Sphaerocarpos is a genus of plants known as bottle liverworts. There are nine species in this genus. Sphaerocarpos is one of two genera in the Sphaerocarpaceae; the following species are recognized: Sphaerocarpos cristatus Sphaerocarpos donnelli Sphaerocarpos drewei Sphaerocarpos hians Sphaerocarpos michelii Sphaerocarpos muccilloi Sphaerocarpos stipitatus Sphaerocarpos texanus Pictures of Sphaerocarpos texanus Sphaerocarpales
Barthélemy Charles Joseph Dumortier
Barthélemy Charles Joseph Dumortier was a Belgian who conducted a parallel career of botanist and Member of Parliament. Barthélemy Dumortier was a son of the merchant and city councillor Barthélemy-François Dumortier and of Mariue-Jeanne Willaumez, he married Philippine Ruteau and they had a son, Barthélemy-Noël Dumortier. Barthélemy-Charles became politically active in the early eighteen twenties. In 1824 he founded a paper critical of the government, he adhered in 1830 to the Belgian revolution. In 1831 he became a member of the first elected parliament of the new kingdom, as the member for Tournai, he remained elected until 1847. He switched seats, was now elected for the city of Roulers and held this seat until his death. In 1872 he was awarded the honorary title of Minister of State, he was awarded nobility with the title of earl. However, for unknown reasons, he did not raise the necessary patent letters and was therefore not ennobled. In the early 1820s, Dumortier published in Latin his first contribution to botany.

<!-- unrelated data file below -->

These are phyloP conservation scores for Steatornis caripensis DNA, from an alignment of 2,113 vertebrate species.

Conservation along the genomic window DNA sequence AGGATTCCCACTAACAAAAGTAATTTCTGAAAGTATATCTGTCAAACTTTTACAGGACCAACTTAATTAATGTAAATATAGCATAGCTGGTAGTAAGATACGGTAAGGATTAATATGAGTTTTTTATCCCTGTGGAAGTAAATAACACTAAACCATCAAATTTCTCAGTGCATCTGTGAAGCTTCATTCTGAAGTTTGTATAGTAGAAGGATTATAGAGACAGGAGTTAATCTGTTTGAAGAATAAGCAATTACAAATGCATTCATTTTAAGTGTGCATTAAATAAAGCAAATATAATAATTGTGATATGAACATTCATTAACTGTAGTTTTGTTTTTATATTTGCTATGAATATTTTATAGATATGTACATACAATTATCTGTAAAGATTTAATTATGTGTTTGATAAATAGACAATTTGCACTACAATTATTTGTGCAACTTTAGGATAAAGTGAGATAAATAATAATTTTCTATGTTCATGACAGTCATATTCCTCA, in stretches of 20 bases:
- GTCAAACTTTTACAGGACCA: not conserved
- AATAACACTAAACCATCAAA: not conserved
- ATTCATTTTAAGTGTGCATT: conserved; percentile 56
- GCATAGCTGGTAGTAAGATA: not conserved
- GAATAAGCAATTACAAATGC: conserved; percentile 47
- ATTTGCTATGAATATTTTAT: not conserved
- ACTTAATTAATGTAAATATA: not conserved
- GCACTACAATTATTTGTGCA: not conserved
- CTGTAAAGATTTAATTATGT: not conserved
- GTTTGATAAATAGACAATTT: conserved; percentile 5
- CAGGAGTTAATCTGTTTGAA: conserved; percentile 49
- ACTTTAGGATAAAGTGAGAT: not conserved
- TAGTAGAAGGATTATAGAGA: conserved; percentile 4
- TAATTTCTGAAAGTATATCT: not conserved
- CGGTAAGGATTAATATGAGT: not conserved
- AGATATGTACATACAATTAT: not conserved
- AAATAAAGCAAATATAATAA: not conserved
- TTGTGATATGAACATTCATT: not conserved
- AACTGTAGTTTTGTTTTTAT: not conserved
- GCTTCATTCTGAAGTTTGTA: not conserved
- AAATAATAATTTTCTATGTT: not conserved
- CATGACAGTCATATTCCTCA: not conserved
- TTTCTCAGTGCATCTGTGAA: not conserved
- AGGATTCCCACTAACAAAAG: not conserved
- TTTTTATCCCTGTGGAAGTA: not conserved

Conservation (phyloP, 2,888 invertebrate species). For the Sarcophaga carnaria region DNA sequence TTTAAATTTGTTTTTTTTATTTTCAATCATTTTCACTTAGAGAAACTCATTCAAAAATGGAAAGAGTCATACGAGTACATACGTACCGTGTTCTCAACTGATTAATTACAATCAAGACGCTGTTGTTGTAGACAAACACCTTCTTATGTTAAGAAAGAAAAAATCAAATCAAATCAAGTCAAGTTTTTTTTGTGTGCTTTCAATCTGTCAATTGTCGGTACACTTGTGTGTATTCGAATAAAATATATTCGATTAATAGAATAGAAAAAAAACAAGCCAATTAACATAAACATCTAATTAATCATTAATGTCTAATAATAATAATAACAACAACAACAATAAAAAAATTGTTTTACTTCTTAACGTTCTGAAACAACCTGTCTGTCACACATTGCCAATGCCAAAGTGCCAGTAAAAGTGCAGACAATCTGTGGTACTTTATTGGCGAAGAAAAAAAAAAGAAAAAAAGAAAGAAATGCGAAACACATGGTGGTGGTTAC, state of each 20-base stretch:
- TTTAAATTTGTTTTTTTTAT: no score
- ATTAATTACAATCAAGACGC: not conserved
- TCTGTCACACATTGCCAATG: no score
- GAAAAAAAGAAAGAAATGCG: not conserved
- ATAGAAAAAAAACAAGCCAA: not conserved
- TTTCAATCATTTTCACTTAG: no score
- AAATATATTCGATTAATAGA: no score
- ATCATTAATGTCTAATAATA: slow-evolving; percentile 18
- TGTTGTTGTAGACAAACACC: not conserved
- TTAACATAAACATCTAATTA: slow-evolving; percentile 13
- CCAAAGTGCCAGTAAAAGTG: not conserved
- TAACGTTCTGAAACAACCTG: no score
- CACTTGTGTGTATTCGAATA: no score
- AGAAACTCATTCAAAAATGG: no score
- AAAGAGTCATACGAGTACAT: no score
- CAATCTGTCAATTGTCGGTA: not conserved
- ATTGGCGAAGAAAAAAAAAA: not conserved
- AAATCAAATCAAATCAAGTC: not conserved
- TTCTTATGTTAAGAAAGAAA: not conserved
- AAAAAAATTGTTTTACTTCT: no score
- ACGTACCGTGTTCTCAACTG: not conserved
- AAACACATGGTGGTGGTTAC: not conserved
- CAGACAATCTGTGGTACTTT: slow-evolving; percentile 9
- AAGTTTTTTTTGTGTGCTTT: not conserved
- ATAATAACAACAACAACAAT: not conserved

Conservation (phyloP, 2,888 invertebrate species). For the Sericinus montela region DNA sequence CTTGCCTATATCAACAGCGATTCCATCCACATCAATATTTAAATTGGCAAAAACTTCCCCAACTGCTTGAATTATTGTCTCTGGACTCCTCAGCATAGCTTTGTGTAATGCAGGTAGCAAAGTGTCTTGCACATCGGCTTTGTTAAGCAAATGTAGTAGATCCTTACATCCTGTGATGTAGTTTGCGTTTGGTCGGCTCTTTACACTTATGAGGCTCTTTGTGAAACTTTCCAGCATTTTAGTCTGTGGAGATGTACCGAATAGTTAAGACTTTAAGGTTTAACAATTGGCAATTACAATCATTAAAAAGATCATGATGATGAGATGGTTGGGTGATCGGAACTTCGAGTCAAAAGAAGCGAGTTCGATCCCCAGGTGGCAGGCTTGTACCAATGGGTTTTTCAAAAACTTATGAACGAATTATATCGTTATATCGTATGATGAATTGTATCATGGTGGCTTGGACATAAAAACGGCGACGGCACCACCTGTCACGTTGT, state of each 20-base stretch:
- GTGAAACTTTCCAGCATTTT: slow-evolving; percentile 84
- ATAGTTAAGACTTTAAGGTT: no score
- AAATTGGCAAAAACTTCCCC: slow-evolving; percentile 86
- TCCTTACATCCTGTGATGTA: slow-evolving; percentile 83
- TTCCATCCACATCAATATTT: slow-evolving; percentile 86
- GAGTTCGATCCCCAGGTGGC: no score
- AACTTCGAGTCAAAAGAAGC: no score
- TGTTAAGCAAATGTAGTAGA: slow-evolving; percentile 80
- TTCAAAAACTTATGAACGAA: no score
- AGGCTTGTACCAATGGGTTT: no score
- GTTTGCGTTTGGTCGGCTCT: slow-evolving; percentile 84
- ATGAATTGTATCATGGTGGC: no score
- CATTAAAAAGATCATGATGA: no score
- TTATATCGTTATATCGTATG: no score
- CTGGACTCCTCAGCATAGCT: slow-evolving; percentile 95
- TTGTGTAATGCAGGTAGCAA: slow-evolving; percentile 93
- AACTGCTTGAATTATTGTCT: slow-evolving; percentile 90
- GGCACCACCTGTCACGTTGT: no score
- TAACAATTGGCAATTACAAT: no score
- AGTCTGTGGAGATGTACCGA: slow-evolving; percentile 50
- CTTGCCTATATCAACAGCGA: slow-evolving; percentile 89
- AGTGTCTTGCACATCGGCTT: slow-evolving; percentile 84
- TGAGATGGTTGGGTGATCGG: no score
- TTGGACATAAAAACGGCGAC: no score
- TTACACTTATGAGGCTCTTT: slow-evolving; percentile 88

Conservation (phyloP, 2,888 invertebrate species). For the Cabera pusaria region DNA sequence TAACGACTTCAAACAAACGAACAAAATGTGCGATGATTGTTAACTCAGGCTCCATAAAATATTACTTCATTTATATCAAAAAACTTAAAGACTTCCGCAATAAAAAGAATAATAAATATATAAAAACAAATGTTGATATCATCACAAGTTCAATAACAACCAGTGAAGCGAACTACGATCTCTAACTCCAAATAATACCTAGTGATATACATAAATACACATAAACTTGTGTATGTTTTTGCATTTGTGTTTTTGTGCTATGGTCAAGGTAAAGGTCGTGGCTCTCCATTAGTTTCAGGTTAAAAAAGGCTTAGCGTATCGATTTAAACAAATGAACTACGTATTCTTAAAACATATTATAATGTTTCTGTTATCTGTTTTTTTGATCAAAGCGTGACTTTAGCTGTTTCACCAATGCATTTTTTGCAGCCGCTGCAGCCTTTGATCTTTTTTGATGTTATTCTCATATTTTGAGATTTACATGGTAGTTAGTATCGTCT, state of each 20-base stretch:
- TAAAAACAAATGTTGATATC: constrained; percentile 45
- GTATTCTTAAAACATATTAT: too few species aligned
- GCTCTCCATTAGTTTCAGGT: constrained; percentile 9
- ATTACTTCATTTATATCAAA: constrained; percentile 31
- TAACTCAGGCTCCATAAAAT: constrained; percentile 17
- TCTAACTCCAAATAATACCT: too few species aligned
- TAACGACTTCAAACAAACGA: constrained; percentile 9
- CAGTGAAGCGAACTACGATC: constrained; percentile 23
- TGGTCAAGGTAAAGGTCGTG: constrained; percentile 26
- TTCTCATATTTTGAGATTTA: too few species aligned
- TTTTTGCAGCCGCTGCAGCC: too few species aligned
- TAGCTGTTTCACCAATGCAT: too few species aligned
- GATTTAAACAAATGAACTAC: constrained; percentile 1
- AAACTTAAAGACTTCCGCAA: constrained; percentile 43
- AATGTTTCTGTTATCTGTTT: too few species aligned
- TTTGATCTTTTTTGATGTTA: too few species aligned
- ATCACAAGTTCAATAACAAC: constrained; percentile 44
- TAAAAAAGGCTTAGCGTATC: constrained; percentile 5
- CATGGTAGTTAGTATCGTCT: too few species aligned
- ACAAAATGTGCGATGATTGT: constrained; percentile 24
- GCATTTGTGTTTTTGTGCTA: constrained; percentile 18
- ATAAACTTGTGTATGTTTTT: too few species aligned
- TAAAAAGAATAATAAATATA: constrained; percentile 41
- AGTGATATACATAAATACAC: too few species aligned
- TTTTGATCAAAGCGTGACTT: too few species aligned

In 1827 he published the Florula Belgica. In 1829 Dumortier was regarded as one of the greatest naturalists of the Low-Countries and became a member of the Académie de Bruxelles, he not only studied botany but zoology. In 1835 Dumortier first proposed the genus Lepidozia, his reputation as a botanist was so brilliant that the Home Office asked him to be its representative in the Brussels’ Botanic Garden a joint stock company, supported by the State. In 1862, the Société Royale de Botanique de Belgique was created and Dumortier became its president; when the company that ran the Brussels’ botanic garden collapsed, Dumortier developed the idea of a state-owned botanic garden in the capital. He succeeded in convincing the Parliament in 1869 of buying the impressive herbarium and dried collections of the late Carl Friedrich Philipp von Martius. A few months the state bought the garden of the'Société Royale d’Horticulture de Belgique'. Dumortier hoped to create a botanic garden, his name was given to two plant species: to the Hemerocallis dumortieri and to the Stenocereus dumortieri.